The rich red color of the red variety comes from anthocyanin, polyphenols high in antioxidant and anti-inflammatory properties that can protect, prevent, and treat many diseases. Cabbage also has an added super-nutrient of glucoraphanin, that plays a role in the prevention of breast cancer (along with bladder, colon, and prostate cancers). Cabbage juice can help protect stomach and intestinal lining, while the fibers in the leaves help reduce cholesterol levels. Red cabbage can be added to salads and slaws, sautéed or braised with vinegar for a side dish, base for soup, or as a taco topper.
- Charred Cabbage with Lentils and Green Tahini, Dishing Out Health
- Tri-Color Spring Salad, Nutrition A La Natalie
These root vegetables contain the phytonutrient betalains for antioxidants, anti-inflammatory, and detox benefits. Noticing a trend with these pink foods yet??? Many studies are being conducted now about the reduced risk for cancer among those who eat beets! Just be careful when cooking beets- heat can destroy these benefits. Steam for ≤ 15 minutes, or roast under 1 hour. Make beets the star of a salad, turn into pasta using a spiralizer, create a traditional Borscht, or juice it.
- 7-Ingredient Beet and Feta Salad, Krolls Korner
- Apple, Cheddar, and Pickled Beet Tarts, Mostly Balanced
- Balsamic Chicken, Strawberry and Beet Kabobs with Creamy Basil Sauce, My Menu Pal
- Beet Falafel Sliders with Dill Tahini Sauce, Shaws Simple Swaps
- Beet Hummus, Lively Table
- Beetroot Poriyal (Stir-fry Salad with Cumin), Desi~Licious RD
- Crispy White Fish + Sweet Potato & Beet Curly Fries, The Gourmet RD
- Fruit-Filled Breakfast Tacos with Pistachios, Amy Gorin Nutrition
- Pickled Beet Flatbread with Lemon Poppy Seed Dressing, The Gourmet RD
- Plant Based Protein Patties, Kash In On Health
- Pretty in Pink Beet Smoothie, The Spicy RD
- Purple Potato Salad with Beets and Arugula, Potato Goodness
- Roasted Beet Dip, My Cape Cod Kitchen
- Roasted Beets and Oranges with Baked Tilapia, The Nutritionist Reviews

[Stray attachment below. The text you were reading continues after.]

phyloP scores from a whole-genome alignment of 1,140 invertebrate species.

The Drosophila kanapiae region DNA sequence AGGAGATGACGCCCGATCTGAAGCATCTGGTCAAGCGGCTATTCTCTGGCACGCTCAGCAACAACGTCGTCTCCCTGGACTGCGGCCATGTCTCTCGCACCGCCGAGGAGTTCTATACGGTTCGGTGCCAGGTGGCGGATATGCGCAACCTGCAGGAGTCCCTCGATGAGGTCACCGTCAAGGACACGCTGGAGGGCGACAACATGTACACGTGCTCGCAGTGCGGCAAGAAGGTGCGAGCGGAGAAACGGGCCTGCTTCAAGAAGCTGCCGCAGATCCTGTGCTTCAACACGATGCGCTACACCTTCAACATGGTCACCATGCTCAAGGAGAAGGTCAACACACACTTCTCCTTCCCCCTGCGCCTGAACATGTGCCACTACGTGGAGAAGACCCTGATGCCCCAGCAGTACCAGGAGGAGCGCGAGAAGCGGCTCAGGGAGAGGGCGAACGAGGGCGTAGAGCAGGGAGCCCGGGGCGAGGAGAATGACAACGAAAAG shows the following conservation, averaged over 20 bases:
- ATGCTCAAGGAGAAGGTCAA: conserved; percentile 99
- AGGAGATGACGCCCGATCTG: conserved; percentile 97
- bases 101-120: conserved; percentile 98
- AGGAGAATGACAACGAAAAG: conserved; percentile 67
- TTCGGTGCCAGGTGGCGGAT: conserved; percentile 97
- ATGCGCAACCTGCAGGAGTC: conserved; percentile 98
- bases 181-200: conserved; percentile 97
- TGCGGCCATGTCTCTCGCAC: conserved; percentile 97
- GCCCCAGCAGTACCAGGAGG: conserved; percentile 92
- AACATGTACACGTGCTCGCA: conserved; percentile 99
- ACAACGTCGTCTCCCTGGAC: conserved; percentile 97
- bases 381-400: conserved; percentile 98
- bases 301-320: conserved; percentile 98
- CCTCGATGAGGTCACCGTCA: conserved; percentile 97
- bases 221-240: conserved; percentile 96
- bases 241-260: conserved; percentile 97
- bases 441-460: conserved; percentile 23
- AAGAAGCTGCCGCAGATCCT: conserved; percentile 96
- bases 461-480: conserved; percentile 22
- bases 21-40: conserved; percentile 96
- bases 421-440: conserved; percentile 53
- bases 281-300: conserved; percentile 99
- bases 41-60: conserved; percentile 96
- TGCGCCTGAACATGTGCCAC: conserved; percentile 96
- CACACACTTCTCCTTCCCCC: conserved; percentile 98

- Roasted Balsamic Beet Soup, The Gourmet RD
- Roasted Beet Pesto and Greens Pasta Toss, One Hungry Bunny
- Roasted Beet Toast, Shaws Simple Swaps
- Roasted Beet and White Bean Power Bowls with Apple Cider Vinaigrette, 80 Twenty Nutrition
- Roasted Beet and Wine Penne, Euphoria Nutrition
- Roasted Root Vegetable Power Bowl, RDelicious Kitchen
- Ruby Red Rosemary Soup, Kash In On Health
- Russian Vegetable Salad, Potato Goodness
- Strawberry Ginger Beet Sorbet, Lively Table
Fresh figs are typically only available during the summer months, so keep your eye out in the produce aisle as the weather warms up. Atreano figs have a green skin and pink flesh. These potassium-rich fruits can help lower blood pressure, while the high fiber can assist with weight loss. For women, the high fiber in figs can also help fight against postmenopausal breast cancer. Figs can also help protect the eyes from from macular degeneration- all the better to see you with, my dear! Figs and cheese make a delicious combo, so stuff with goat cheese or serve along with a sharp cheese. Change up your usual jam. They even make a sweet topping for crostini or pizza! Poach figs in red wine or juice for a healthy dessert alternative served along with yogurt, while searing will create a caramelized texture.
- Balsamic Roasted Brussel Sprouts with Grapes & Figs, Abbey’s Kitchen
- Dark Chocolate Dipped Figs, Abbey’s Kitchen
- Fig Ricotta and Almond Pizza, Nutrition Starring You
- Maple + Mustard Chicken with Balsamic Roasted Figs & Grapes, Katie Cavuto
- Sumac Shrimp and Crispy Chickpea Salad with Figs, Beets, and Feta, Abbey’s Kitchen